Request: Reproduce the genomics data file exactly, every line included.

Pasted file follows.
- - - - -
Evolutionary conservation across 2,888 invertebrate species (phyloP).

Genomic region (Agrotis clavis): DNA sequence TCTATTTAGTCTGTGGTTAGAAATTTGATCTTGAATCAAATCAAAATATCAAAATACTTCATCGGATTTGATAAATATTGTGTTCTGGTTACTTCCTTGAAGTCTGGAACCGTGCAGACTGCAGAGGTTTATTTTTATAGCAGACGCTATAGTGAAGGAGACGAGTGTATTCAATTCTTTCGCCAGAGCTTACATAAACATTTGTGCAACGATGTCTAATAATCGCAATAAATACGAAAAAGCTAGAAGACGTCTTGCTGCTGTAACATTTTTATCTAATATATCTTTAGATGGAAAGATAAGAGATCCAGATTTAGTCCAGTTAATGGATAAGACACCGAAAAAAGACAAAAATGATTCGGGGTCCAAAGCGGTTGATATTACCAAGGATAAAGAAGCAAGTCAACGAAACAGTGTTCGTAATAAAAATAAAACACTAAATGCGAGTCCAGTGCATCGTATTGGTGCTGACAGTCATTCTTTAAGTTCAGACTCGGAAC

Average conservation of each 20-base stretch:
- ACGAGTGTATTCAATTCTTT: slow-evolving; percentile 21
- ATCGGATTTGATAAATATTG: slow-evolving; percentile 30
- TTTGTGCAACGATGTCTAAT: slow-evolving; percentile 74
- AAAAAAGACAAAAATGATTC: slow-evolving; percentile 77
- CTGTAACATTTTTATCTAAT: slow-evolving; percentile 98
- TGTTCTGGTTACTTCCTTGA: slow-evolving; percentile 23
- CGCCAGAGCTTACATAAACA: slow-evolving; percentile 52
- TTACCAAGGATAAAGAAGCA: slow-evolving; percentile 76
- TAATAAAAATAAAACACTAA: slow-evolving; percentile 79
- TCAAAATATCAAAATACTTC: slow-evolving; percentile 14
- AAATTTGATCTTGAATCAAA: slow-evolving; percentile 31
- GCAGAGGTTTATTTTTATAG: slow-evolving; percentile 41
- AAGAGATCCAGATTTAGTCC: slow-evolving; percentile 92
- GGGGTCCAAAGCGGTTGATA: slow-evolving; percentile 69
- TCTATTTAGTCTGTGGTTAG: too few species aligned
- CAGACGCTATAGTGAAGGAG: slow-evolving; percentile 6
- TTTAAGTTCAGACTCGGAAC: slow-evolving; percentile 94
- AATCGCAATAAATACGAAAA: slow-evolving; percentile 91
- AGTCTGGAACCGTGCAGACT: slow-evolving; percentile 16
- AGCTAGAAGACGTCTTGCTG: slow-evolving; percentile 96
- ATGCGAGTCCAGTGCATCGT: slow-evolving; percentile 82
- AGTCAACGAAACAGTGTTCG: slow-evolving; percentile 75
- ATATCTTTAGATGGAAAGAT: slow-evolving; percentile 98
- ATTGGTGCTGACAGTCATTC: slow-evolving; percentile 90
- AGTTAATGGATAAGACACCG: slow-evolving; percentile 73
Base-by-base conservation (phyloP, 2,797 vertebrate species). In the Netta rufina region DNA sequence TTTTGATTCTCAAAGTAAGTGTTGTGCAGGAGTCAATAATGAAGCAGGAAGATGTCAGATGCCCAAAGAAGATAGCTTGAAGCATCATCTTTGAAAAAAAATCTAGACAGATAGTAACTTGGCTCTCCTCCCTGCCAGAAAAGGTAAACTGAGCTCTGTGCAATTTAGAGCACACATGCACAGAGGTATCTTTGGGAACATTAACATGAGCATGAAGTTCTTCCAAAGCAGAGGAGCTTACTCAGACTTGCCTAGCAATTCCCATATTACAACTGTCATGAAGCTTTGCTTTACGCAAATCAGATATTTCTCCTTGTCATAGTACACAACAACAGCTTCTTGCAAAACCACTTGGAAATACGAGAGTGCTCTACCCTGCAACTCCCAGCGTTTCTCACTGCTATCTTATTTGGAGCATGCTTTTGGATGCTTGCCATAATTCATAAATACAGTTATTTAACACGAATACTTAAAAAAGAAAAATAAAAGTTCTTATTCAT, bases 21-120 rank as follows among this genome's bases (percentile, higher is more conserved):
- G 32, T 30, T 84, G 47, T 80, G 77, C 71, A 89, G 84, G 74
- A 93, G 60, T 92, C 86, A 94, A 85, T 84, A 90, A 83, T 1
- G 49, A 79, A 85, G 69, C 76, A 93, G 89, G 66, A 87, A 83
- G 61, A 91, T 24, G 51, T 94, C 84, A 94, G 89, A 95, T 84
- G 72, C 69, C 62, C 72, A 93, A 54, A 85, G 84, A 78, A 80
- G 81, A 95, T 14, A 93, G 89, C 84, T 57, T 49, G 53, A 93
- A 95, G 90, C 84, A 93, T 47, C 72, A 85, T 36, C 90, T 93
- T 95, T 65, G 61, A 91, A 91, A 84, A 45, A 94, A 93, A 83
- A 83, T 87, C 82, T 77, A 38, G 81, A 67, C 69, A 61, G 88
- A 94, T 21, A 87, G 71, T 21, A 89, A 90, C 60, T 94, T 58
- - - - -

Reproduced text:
Evolutionary conservation across 2,888 invertebrate species (phyloP).

Genomic region (Agrotis clavis): DNA sequence TCTATTTAGTCTGTGGTTAGAAATTTGATCTTGAATCAAATCAAAATATCAAAATACTTCATCGGATTTGATAAATATTGTGTTCTGGTTACTTCCTTGAAGTCTGGAACCGTGCAGACTGCAGAGGTTTATTTTTATAGCAGACGCTATAGTGAAGGAGACGAGTGTATTCAATTCTTTCGCCAGAGCTTACATAAACATTTGTGCAACGATGTCTAATAATCGCAATAAATACGAAAAAGCTAGAAGACGTCTTGCTGCTGTAACATTTTTATCTAATATATCTTTAGATGGAAAGATAAGAGATCCAGATTTAGTCCAGTTAATGGATAAGACACCGAAAAAAGACAAAAATGATTCGGGGTCCAAAGCGGTTGATATTACCAAGGATAAAGAAGCAAGTCAACGAAACAGTGTTCGTAATAAAAATAAAACACTAAATGCGAGTCCAGTGCATCGTATTGGTGCTGACAGTCATTCTTTAAGTTCAGACTCGGAAC

Average conservation of each 20-base stretch:
- ACGAGTGTATTCAATTCTTT: slow-evolving; percentile 21
- ATCGGATTTGATAAATATTG: slow-evolving; percentile 30
- TTTGTGCAACGATGTCTAAT: slow-evolving; percentile 74
- AAAAAAGACAAAAATGATTC: slow-evolving; percentile 77
- CTGTAACATTTTTATCTAAT: slow-evolving; percentile 98
- TGTTCTGGTTACTTCCTTGA: slow-evolving; percentile 23
- CGCCAGAGCTTACATAAACA: slow-evolving; percentile 52
- TTACCAAGGATAAAGAAGCA: slow-evolving; percentile 76
- TAATAAAAATAAAACACTAA: slow-evolving; percentile 79
- TCAAAATATCAAAATACTTC: slow-evolving; percentile 14
- AAATTTGATCTTGAATCAAA: slow-evolving; percentile 31
- GCAGAGGTTTATTTTTATAG: slow-evolving; percentile 41
- AAGAGATCCAGATTTAGTCC: slow-evolving; percentile 92
- GGGGTCCAAAGCGGTTGATA: slow-evolving; percentile 69
- TCTATTTAGTCTGTGGTTAG: too few species aligned
- CAGACGCTATAGTGAAGGAG: slow-evolving; percentile 6
- TTTAAGTTCAGACTCGGAAC: slow-evolving; percentile 94
- AATCGCAATAAATACGAAAA: slow-evolving; percentile 91
- AGTCTGGAACCGTGCAGACT: slow-evolving; percentile 16
- AGCTAGAAGACGTCTTGCTG: slow-evolving; percentile 96
- ATGCGAGTCCAGTGCATCGT: slow-evolving; percentile 82
- AGTCAACGAAACAGTGTTCG: slow-evolving; percentile 75
- ATATCTTTAGATGGAAAGAT: slow-evolving; percentile 98
- ATTGGTGCTGACAGTCATTC: slow-evolving; percentile 90
- AGTTAATGGATAAGACACCG: slow-evolving; percentile 73
Base-by-base conservation (phyloP, 2,797 vertebrate species). In the Netta rufina region DNA sequence TTTTGATTCTCAAAGTAAGTGTTGTGCAGGAGTCAATAATGAAGCAGGAAGATGTCAGATGCCCAAAGAAGATAGCTTGAAGCATCATCTTTGAAAAAAAATCTAGACAGATAGTAACTTGGCTCTCCTCCCTGCCAGAAAAGGTAAACTGAGCTCTGTGCAATTTAGAGCACACATGCACAGAGGTATCTTTGGGAACATTAACATGAGCATGAAGTTCTTCCAAAGCAGAGGAGCTTACTCAGACTTGCCTAGCAATTCCCATATTACAACTGTCATGAAGCTTTGCTTTACGCAAATCAGATATTTCTCCTTGTCATAGTACACAACAACAGCTTCTTGCAAAACCACTTGGAAATACGAGAGTGCTCTACCCTGCAACTCCCAGCGTTTCTCACTGCTATCTTATTTGGAGCATGCTTTTGGATGCTTGCCATAATTCATAAATACAGTTATTTAACACGAATACTTAAAAAAGAAAAATAAAAGTTCTTATTCAT, bases 21-120 rank as follows among this genome's bases (percentile, higher is more conserved):
- G 32, T 30, T 84, G 47, T 80, G 77, C 71, A 89, G 84, G 74
- A 93, G 60, T 92, C 86, A 94, A 85, T 84, A 90, A 83, T 1
- G 49, A 79, A 85, G 69, C 76, A 93, G 89, G 66, A 87, A 83
- G 61, A 91, T 24, G 51, T 94, C 84, A 94, G 89, A 95, T 84
- G 72, C 69, C 62, C 72, A 93, A 54, A 85, G 84, A 78, A 80
- G 81, A 95, T 14, A 93, G 89, C 84, T 57, T 49, G 53, A 93
- A 95, G 90, C 84, A 93, T 47, C 72, A 85, T 36, C 90, T 93
- T 95, T 65, G 61, A 91, A 91, A 84, A 45, A 94, A 93, A 83
- A 83, T 87, C 82, T 77, A 38, G 81, A 67, C 69, A 61, G 88
- A 94, T 21, A 87, G 71, T 21, A 89, A 90, C 60, T 94, T 58